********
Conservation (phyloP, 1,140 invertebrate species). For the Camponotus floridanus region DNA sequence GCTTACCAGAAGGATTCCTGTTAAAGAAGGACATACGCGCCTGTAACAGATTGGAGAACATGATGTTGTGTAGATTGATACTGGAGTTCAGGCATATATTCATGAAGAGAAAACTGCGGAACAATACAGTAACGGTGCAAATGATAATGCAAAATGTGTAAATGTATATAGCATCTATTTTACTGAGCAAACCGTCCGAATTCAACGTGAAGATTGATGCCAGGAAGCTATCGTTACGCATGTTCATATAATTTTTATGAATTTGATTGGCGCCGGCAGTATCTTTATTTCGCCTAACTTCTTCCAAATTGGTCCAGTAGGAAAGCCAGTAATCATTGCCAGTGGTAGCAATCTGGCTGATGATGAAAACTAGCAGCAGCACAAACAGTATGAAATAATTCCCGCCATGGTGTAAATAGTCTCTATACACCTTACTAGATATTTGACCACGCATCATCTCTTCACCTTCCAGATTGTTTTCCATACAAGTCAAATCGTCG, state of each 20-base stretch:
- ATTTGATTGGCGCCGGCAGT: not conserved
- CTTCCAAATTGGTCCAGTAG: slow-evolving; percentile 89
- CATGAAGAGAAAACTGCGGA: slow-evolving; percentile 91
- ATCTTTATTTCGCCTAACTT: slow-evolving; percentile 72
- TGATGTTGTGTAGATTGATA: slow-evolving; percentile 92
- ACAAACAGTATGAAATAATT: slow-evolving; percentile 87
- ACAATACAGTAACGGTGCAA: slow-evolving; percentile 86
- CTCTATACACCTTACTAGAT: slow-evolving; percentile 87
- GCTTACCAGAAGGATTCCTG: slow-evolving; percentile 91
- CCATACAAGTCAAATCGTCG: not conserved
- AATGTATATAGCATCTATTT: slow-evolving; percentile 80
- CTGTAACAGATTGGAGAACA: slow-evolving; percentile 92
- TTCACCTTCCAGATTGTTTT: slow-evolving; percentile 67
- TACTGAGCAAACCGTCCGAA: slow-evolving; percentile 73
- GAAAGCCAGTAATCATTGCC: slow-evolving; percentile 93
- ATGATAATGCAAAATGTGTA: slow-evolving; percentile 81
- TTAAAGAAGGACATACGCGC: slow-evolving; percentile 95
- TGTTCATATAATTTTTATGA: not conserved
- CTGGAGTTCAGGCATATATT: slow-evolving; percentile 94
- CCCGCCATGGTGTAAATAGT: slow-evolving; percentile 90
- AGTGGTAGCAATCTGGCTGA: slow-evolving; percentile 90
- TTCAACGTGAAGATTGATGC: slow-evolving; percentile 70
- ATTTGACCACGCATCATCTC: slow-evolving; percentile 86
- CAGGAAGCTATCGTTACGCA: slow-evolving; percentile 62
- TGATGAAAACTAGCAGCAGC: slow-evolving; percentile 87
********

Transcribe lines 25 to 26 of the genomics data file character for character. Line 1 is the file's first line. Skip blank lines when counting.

- CAGGAAGCTATCGTTACGCA: slow-evolving; percentile 62
- TGATGAAAACTAGCAGCAGC: slow-evolving; percentile 87